Miles Davis: Workin’ With The Miles Davis Quintet

WorkinThe Songs:

  1. It Never Entered My Mind
  2. Four
  3. In Your Own Sweet Way
  4. The Theme [Take 1]
  5. Trane’s Blues
  6. Ahmad’s Blues
  7. Half Nelson
  8. The Theme [Take 2]


  • Miles Davis – trumpet
  • John Coltrane – tenor saxophone
  • Red Garland – piano
  • Paul Chambers – bass
  • Philly Joe Jones – drums

Workin’ with the Miles Davis Quintet was recorded at the same two marathon sessions in May and October 1956 that also produced the albums Cookin’, Relaxin’, and Steamin’Since Miles had signed a long-term deal with Columbia Records in 1955, the 1956 sessions were done to fulfill his contract requirements for Prestige Records. Workin’ is a laid back collection of bluesy tunes and ballads. With the exception of “Half Nelson,” (which was recorded on the October date), the rest of the album was done at the May session.

Miles and the rhythm section were in excellent form throughout the session; however, John Coltrane seems to have struggled some on this date. At this point in Coltrane’s career, (before his apprenticeship with Thelonious Monk before returning to Miles), he was battling drug addiction and still searching for an adequate personal style of expression. His output on Prestige was inconsistent, and this particular material did not yet seem to suit him. (Coltrane’s enormous growth, particularly on slower songs, is in evidence on a pair of 1963 Impulse albums: Ballads and John Coltrane and Johnny Hartman.)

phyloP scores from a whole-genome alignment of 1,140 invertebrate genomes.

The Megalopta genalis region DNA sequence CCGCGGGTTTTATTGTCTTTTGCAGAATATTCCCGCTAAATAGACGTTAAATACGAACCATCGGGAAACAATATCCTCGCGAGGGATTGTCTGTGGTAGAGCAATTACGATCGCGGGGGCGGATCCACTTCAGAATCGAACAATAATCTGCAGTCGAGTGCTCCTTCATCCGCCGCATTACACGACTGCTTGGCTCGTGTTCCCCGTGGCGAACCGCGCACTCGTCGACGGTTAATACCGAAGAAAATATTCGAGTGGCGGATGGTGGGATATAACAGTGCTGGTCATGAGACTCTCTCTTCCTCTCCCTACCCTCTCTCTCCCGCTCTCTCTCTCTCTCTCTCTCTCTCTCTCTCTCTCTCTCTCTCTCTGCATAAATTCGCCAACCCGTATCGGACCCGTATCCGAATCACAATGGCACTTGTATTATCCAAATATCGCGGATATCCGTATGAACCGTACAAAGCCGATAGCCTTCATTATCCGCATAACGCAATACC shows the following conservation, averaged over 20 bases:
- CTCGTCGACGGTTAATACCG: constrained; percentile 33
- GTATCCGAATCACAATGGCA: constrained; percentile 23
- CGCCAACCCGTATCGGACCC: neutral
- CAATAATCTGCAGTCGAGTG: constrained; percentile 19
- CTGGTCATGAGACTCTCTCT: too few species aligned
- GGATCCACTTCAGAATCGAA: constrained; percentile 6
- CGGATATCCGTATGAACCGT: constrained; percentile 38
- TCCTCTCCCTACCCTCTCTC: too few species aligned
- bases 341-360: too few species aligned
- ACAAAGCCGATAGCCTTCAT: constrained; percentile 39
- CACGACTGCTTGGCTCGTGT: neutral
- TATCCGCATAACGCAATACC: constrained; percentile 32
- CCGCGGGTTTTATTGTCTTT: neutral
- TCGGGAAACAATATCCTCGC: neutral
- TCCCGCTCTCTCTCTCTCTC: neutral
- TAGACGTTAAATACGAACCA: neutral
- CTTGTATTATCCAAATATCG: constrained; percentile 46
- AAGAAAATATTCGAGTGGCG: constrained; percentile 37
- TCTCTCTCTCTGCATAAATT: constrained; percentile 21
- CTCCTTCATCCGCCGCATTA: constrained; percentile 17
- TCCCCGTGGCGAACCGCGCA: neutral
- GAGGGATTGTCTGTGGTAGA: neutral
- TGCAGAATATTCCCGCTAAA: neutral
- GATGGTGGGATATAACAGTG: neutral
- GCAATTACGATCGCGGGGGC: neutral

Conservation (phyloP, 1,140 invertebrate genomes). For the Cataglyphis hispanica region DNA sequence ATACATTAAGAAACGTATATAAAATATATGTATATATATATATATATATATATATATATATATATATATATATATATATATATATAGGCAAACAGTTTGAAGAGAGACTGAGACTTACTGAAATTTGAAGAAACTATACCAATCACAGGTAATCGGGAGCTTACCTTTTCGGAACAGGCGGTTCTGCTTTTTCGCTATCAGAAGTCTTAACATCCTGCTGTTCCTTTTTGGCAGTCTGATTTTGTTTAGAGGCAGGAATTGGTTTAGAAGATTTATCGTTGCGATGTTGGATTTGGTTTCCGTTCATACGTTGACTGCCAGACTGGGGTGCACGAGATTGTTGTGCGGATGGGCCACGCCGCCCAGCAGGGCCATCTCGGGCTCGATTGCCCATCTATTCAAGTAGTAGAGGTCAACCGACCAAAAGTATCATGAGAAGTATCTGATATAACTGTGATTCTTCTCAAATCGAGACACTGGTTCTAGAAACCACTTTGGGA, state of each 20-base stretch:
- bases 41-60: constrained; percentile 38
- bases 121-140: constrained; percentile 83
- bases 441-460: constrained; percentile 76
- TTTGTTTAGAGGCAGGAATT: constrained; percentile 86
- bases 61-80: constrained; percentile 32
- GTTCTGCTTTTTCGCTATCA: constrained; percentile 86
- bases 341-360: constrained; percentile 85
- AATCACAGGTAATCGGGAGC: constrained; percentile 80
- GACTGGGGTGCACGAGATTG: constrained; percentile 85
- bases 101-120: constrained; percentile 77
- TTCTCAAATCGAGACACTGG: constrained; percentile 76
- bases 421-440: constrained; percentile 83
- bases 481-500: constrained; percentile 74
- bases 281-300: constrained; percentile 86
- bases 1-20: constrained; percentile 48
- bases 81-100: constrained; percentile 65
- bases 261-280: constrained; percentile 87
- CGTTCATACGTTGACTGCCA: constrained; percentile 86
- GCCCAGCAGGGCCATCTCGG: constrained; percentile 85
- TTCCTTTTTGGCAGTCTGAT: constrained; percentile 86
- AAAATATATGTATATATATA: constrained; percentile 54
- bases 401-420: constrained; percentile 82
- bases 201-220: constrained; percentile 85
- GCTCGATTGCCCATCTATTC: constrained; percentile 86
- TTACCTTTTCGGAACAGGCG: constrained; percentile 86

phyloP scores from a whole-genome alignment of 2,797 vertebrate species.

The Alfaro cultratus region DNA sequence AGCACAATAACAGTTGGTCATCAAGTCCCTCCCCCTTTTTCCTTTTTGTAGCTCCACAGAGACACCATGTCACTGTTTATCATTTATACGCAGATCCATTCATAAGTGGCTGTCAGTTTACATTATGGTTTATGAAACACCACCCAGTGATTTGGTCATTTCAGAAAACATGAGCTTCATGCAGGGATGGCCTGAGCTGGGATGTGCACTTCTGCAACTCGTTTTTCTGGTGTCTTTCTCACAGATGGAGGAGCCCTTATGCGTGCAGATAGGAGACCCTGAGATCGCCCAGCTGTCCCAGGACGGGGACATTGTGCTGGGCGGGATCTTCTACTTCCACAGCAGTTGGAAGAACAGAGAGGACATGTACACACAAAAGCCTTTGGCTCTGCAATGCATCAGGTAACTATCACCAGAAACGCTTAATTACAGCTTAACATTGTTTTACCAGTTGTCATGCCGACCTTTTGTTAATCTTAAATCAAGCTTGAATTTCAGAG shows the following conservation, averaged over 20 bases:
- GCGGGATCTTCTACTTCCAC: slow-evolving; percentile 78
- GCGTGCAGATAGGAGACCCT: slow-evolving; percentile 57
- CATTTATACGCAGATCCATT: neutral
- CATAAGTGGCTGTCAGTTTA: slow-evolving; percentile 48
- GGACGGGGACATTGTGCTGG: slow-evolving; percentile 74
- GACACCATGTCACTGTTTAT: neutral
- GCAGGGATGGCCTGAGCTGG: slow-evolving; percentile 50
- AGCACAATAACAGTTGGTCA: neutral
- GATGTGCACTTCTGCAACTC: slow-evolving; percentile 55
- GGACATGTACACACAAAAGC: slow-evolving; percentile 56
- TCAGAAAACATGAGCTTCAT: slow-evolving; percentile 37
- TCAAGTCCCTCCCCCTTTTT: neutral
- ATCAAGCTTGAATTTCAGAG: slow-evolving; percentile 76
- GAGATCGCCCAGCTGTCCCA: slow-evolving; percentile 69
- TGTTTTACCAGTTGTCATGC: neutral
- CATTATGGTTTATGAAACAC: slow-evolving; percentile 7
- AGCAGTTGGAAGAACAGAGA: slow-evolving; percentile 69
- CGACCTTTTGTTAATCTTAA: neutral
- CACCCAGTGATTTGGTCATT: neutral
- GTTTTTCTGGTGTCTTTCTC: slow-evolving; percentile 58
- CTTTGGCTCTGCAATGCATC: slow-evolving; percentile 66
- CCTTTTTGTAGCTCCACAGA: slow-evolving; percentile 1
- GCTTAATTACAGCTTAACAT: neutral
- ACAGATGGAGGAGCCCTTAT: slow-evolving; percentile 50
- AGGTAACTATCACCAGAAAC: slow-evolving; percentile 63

Nonetheless, this album and its three companions still showcase one of the most legendary groups in jazz covering some classic material. Miles revisits his own classic “Four,” trading licks with the powerhouse percussion of Philly Joe Jones, while offering a quicker take on Dave Brubeck’s “In Your Own Sweet Way.”  In performance at clubs, Miles would frequently take a break and allow the rhythm section a featured number or two. Workin’ reflects that practice with the trio performance of “Ahmad’s Blues,” with Red Garland both imitating and later contrasting Ahmad Jamal’s own style which was such an influence on Miles. Each side of the original album ended with the quintet’s signature tune, “The Theme,” which remained Miles’ set closer clear up into his jazz-rock period in the early 1970’s. (Buy it here.)

Suggested Reading:

Frank Alkyer (ed.). The Miles Davis Reader (Downbeat Hall Of Fame).